8:08 p.m. ET, August 24, 2020

Joe Biden was endorsed by more than 2 dozen former GOP lawmakers on first day of RNC

From CNN's Chandelis Duster

Democratic presidential candidate former Vice President Joe Biden speaks during the fourth day of the Democratic National Convention on Thursday, August 20, in Wilmington, Delaware.
Democratic presidential candidate former Vice President Joe Biden speaks during the fourth day of the Democratic National Convention on Thursday, August 20, in Wilmington, Delaware. Andrew Harnik/AP

More than two dozen former Republican lawmakers announced Monday they are endorsing Joe Biden for president.

Former Sen. Jeff Flake of Arizona and former Rep. Charlie Dent of Pennsylvania are among those throwing their support behind the Democratic presidential nominee through "Republicans for Biden," and the endorsements come on the morning of the first day of the Republican National Convention.

Biden has repeatedly emphasized Republican support as he looks to build a broad coalition in his campaign against President Trump.

While the endorsements offer a symbolic boost to Biden as he seeks to win over persuadable voters, Trump is still overwhelmingly popular among Republicans, a point made by Trump campaign spokesperson Tim Murtaugh, who dismissed the significance of the endorsements.

"Joe Biden has been a failure in the Washington Swamp for a half century, so no one should be surprised when Swamp creatures gather to protect one of their own," Murtaugh said. "President Trump has unprecedented support — over 95% — among real Republican voters and is also making strong inroads in Biden's core Democrat constituencies, like Black Americans, Latinos, and union members. President Trump's record of success for all Americans will carry him to victory in November."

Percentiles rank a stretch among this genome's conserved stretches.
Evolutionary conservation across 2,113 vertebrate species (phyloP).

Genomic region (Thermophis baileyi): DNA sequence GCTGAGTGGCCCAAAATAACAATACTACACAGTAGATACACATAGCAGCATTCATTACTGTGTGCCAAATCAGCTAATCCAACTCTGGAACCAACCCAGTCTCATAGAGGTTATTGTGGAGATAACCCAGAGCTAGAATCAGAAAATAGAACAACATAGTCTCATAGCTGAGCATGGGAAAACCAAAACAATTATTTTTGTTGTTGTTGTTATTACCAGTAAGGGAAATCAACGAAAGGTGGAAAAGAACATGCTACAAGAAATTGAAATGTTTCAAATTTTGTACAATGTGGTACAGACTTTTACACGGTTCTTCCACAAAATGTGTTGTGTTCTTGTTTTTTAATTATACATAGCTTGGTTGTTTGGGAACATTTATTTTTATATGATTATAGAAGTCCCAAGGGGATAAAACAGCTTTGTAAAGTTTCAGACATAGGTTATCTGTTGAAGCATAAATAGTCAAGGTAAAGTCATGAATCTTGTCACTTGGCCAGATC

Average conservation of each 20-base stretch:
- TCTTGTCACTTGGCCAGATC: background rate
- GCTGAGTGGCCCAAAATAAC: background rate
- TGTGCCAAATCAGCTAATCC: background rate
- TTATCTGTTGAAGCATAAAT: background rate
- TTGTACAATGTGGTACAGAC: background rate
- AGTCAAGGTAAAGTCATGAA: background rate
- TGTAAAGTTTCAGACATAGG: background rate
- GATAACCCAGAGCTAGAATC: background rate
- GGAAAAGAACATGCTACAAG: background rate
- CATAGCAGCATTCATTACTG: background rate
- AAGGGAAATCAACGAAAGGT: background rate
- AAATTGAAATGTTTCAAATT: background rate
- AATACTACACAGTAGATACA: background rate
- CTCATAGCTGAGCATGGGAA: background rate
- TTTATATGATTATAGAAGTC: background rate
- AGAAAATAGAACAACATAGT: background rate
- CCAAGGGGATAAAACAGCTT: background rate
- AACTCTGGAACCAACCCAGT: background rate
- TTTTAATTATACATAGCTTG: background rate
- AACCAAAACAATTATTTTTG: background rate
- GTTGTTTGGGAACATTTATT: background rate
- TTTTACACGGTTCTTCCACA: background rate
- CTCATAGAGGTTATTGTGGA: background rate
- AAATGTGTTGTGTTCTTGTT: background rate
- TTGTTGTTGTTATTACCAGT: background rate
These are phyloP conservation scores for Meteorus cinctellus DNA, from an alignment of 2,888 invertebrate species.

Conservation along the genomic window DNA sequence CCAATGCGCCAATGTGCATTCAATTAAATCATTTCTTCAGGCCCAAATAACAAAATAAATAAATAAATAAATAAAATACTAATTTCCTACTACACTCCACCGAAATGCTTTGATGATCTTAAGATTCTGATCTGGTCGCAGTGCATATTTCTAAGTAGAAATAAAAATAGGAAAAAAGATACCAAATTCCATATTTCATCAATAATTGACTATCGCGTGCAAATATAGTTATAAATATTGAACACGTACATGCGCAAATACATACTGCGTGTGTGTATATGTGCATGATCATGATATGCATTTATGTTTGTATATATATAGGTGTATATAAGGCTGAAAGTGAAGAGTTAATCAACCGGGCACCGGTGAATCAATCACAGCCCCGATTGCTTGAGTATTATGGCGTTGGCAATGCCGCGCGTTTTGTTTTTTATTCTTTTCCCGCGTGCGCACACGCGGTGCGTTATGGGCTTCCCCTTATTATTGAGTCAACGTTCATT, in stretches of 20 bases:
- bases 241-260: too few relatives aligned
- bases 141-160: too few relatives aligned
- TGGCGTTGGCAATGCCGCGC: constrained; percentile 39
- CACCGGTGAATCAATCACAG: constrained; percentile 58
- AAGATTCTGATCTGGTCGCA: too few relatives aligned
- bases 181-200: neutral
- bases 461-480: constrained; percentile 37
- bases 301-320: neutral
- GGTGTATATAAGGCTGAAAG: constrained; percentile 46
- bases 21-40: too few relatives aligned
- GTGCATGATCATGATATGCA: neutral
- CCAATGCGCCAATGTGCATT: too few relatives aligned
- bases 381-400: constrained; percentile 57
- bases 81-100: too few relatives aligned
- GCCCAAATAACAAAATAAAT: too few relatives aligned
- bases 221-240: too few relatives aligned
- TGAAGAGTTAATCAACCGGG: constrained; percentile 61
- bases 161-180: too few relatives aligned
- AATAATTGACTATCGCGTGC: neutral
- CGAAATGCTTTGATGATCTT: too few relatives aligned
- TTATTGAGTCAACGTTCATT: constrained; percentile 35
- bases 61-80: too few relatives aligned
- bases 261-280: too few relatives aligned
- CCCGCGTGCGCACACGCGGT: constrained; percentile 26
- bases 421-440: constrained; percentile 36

Along with Flake and Dent, former Sens. Gordon Humphrey of New Hampshire and John Warner of Virginia added their support.

Read more about the endorsements here

7:59 p.m. ET, August 24, 2020

Trump kicked off the RNC with a dark message despite aides claims of optimism

From CNN's Kevin Liptak and Mary Kay Mallonee

President Donald Trump speaks during the first day of the Republican National Convention on Monday, August 24, in Charlotte.
President Donald Trump speaks during the first day of the Republican National Convention on Monday, August 24, in Charlotte. Chris Carlson/AP

Ahead of the Republican National Convention kicking off today, President Donald Trump said to expect an overall positive message.

“I think the overall is going to be a very positive as opposed to a dark — a very, very positive message," Trump said in an interview on Fox News with “The Next Revolution” host Steve Hilton that was taped on Friday and aired Sunday night.

Trump campaign senior adviser Jason Miller said Republicans would present an "optimistic and upbeat convention this week" in contrast with what he described as last week's "massive grievance fest" of a Democratic National Convention.